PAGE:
India and SA: Voter savvy, economic priorities and the politics of coalition


President of South Africa and the African National Congress Cyril Ramaphosa (C) greets a voter as he arrives to cast his vote for the general elections at the Hitekani Primary School, Chiawelo, Soweto, on May 8, 2019. [AFP]

India and South Africa held their elections recently. The results left no party with a majority in both countries. Let’s start with India, the once jewel in the crown of the British Empire. The ruling Bharatiya Janata Party (BJP) could not get the magical 272 seats to form a government by itself. The Hindu nationalism and religious overtones were not enough to give it an outright majority. Voters probably saw the extreme side of BJP and moderated it by voting for the opposition.

BJP can boast of economic growth in the last ten years, with India surpassing the UK to become the world’s fifth-biggest economy. That did not sway enough voters; they may not have felt the growth, and probably need a bottom-up approach.

This is the nightmare every politician faces: as you transform your society economically, citizens become bolder to vote against you. MPs and senators who do the most for their constituents often get voted out. It does not be too good to voters. Kibaki did not get a landslide in his second term despite his economic transformation; we even got post-election violence. Economic growth is not a sufficient reason to get voted in. Equity is, and most important, money in the pocket. Call it trickle-down.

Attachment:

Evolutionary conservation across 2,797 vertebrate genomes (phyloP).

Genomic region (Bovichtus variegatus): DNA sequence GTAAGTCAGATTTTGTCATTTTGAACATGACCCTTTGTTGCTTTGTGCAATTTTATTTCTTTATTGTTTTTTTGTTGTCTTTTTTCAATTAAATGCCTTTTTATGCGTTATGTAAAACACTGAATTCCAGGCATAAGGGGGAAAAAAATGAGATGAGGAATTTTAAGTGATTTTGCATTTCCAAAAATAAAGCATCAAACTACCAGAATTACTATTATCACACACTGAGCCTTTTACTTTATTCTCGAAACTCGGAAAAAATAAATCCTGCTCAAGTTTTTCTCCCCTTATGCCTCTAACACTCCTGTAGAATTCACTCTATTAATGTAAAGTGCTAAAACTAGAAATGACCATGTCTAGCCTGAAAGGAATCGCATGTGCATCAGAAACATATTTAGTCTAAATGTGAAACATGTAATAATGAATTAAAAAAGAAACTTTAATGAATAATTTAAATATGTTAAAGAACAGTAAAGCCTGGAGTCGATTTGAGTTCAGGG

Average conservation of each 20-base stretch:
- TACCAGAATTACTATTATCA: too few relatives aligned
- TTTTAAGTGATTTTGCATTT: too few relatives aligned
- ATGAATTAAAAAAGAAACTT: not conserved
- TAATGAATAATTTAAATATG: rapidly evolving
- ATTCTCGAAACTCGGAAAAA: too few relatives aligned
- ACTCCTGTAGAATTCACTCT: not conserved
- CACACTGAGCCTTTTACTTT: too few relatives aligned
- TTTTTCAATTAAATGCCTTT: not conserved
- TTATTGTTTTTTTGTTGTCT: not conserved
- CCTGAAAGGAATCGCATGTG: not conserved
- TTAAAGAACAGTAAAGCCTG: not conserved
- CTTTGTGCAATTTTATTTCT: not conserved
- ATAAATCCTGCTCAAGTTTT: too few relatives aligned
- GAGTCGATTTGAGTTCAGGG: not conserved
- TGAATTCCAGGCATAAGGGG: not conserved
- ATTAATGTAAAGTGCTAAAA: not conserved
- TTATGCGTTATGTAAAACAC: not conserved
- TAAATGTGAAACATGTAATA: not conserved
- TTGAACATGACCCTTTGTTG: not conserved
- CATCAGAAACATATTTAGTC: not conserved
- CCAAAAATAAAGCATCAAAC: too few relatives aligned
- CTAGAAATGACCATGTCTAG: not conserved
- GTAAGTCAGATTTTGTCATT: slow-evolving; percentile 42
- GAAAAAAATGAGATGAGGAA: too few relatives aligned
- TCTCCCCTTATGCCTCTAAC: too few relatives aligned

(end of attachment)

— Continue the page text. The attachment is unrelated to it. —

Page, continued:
Big businesses have done well in India, but it has not trickled down to the grassroots. Politicians and economists can share all the rosy data and indicators, but it boils down to what we feel as individuals. And our pockets. That is why emotions are loved by politicians; they distract us from reality. Remember the hustler movement and the feeling that there would be an economic transformation, a Damascus economic moment? It was cross-pollinated with religion. Very close to BJP strategy.